Tag Archives: Grace

I love categories!!! How to think during suffering.

17 Feb

Categories are useful because they let us SEE how something relates to something else.  When I struggle to understand a new idea or concept, if I can SEE what something is NOT, then I find it easier to grasp the new notion when it is described as ‘something NOT X.’  I need that kind of distinction.

For example, a language teacher might try to get me to understand a verb tense like the ‘imperfect’.  She might say, “The imperfect tense is employed to communicate a repeated, ongoing action in the past or to describe the big picture (canvas-like background).”

My question as a newbie to this way of considering verbs would be:  “As opposed to what OTHER kinds of tenses?  What else is in the group called VERBS?”  She would perhaps answer, “Another category would be ‘one-time’ past actions, not the ongoing, repeating actions that happened.”

Let me apply this tool of categories to Biblical thinking.  (I KNOW you know that God calls us to THINK and use our minds.  Recall Paul’s advice to Timothy – Think over what I say, for the Lord will give you understanding in everything. 2 Tim 2:7)

This morning, I was following Paul’s advice below when he exhorts us NOT to worry.  His wisdom goes like this: After we hand over our problems to Jesus with thanksgiving,  we’re NOT to think about the problems, but about………

Finally, brothers, whatever is true, whatever is honorable, whatever is just, whatever is pure, whatever is lovely, whatever is commendable, if there is any excellence, if there is anything worthy of praise, think about these things.  Ephesians 4:8

So which true thought did I take up?  The one above; I started pondering categories of what rests over us.

Consider this distinction from John 3:36:  Whoever believes in the Son has eternal life, but whoever does not obey the Son will not see life, for God’s wrath remains on him.

In this distinction, there are only two groups:

  • those covered by a future of God’s wrath (‘remains’ on him)
  • those who do not have God’s wrath abiding over them but a future of eternal life

That should make us grateful and motivated to share Good News!

Then I thought of other things that could ‘remain on us’.  Here’s the category distinction I REALLY felt drawn to –  2 Cor 12:9. This is the occasion when Paul reports his divinely-inspired insight right after he has prayed earnestly to God to remove his painful ‘thorn’.

But he said to me, “My grace is sufficient for you, for my power is made perfect in weakness.” Therefore I will boast all the more gladly of my weaknesses, so that the power of Christ may rest upon me. 

What are the 2 categories here?  The clue is in the verb ‘to boast’.  That word confused me in the context of the above verse until I did some digging on Blueletterbible.org . To boast can also mean ‘to be glad about‘.

Now THAT I get.  ‘Thinking’ further I saw why one can be GLAD about weakness. It’s because of the exceeding greatness of having Christ’s power resting or abiding over them.  So perhaps those who COMPLAIN about their weaknesses don’t stay under Christ’s power.  Just maybe by complaining, they deprive themselves of the grace that could be theirs.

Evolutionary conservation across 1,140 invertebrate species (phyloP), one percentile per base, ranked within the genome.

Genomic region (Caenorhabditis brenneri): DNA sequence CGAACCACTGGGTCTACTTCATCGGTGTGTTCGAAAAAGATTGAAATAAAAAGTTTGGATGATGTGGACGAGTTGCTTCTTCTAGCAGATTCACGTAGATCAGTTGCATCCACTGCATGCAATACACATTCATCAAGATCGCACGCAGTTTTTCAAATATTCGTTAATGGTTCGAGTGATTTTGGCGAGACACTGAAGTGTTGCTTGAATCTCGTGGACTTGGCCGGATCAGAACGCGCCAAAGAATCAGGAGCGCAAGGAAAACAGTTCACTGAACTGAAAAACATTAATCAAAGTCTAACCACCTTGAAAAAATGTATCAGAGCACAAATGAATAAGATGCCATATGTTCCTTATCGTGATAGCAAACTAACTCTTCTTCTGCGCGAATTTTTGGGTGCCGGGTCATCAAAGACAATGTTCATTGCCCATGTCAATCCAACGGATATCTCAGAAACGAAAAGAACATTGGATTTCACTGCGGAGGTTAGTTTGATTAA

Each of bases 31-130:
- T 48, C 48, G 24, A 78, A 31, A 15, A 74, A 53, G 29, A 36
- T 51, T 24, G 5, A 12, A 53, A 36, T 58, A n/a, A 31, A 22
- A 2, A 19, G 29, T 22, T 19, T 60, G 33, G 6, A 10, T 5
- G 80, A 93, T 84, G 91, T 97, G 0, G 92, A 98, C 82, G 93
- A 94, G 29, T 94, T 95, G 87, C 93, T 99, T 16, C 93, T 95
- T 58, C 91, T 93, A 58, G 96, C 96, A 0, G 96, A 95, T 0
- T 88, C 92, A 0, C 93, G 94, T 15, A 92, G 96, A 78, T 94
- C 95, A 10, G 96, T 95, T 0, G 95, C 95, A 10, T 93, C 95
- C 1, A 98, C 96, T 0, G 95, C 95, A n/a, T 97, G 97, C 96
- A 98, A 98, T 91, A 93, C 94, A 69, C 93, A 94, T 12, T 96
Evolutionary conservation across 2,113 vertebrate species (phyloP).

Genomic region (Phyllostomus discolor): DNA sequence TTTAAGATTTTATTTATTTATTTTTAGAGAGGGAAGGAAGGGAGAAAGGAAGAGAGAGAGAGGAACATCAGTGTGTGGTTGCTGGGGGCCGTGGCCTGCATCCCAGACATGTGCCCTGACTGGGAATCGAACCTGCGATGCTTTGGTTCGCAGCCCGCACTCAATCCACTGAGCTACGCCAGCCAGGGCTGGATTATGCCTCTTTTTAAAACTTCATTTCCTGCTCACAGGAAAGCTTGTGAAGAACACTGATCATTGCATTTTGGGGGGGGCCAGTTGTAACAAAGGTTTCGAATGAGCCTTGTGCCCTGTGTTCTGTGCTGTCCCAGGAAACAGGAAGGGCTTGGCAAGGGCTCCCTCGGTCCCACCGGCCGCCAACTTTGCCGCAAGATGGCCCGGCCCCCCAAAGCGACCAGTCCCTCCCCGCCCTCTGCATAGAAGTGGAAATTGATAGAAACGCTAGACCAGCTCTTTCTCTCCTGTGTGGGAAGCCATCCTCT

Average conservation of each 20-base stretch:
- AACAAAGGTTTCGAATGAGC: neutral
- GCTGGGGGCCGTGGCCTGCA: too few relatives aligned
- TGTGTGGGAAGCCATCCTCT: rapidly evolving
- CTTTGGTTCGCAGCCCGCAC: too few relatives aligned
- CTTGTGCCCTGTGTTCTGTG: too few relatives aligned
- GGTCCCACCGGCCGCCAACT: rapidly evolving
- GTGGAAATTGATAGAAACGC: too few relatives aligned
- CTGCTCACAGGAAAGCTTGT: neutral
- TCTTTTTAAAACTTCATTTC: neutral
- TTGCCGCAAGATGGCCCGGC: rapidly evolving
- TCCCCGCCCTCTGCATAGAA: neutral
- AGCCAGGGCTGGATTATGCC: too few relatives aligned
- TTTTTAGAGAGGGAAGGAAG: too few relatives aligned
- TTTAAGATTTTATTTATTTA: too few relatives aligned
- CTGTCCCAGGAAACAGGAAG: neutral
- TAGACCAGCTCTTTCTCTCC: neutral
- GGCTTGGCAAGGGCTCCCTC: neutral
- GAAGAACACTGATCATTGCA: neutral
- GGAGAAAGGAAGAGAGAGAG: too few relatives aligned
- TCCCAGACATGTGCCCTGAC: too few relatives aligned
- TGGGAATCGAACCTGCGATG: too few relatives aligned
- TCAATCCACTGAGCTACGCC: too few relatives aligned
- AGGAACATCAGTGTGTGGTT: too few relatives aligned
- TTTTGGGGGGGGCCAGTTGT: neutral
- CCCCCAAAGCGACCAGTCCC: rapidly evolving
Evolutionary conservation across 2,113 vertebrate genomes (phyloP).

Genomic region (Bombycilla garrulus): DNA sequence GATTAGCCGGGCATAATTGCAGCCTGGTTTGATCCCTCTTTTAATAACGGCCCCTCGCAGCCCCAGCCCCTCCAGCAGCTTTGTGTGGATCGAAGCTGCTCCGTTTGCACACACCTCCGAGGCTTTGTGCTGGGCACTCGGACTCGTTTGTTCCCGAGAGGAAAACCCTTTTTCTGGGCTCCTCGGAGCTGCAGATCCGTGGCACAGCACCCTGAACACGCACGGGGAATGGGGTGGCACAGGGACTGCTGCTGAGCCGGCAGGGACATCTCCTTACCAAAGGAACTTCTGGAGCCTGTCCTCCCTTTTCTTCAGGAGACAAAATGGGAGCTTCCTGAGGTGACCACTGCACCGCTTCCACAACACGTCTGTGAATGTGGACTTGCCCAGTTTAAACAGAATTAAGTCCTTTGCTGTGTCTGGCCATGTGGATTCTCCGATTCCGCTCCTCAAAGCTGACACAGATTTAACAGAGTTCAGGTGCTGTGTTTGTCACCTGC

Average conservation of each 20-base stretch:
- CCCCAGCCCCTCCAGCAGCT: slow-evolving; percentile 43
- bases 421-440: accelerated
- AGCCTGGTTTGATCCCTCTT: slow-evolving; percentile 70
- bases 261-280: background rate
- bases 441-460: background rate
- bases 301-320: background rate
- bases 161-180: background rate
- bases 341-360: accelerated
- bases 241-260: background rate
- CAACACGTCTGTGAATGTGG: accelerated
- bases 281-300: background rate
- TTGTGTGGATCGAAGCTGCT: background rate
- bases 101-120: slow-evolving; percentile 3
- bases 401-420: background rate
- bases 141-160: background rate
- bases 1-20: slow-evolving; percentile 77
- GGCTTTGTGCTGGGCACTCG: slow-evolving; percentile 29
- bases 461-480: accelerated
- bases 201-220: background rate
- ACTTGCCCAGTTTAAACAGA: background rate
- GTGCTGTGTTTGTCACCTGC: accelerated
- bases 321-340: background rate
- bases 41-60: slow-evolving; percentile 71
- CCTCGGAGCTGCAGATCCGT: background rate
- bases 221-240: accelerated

It’s human nature NOT to want or to be glad about sufferings and illnesses and limited ability.  I thank God that we have Paul’s example of prayer, that is of asking God THREE times to heal him.  Jesus does indeed command us to pray.   God, in his wisdom, will either heal us (or fix the situation) or he won’t.  What is our response to God’s answer? Here is the category divide:  accept God’s wisdom and gratefully acknowledge the power of Christ resting on us to LIVE with the suffering.  OR…..complain and not see, call upon, or even DESIRE that power.

Mike and I are in a situation right now where we are weak and helpless.  We don’t know what to do ‘tomorrow’ because there is no light yet for tomorrow.  But this we DO know: that God promises us his sufficient power through Christ when we gratefully look up and accept where we are today.  I am SO thankful for this truth and yes, I AM glad for this problem, this weakness, this suffering SINCE Christ’s power tents over me.

The logic of receiving God’s power

25 Apr

Do you feel weak as a believer?  I know I do, every day.  I throw myself on God each and every morning as well as throughout my school day?  Why?  It’s how I tame/master/subdue those negative feelings, my fears that pop up while driving to school.  It’s knowing that I have to ‘do it again’, teach one more day. Even after 26 years, I feel inadequate, like there won’t be enough time to complete planning and grading and teaching AND engage the students so they both acquire AND enjoy French!  It’s THAT pressure that I don’t like and that I fear.

So when I read about God’s power this week, my ears perked up.

Listening to a John Piper classic sermon of the day got me to thinking about how we actually RECEIVE supernatural strength to fight those fears.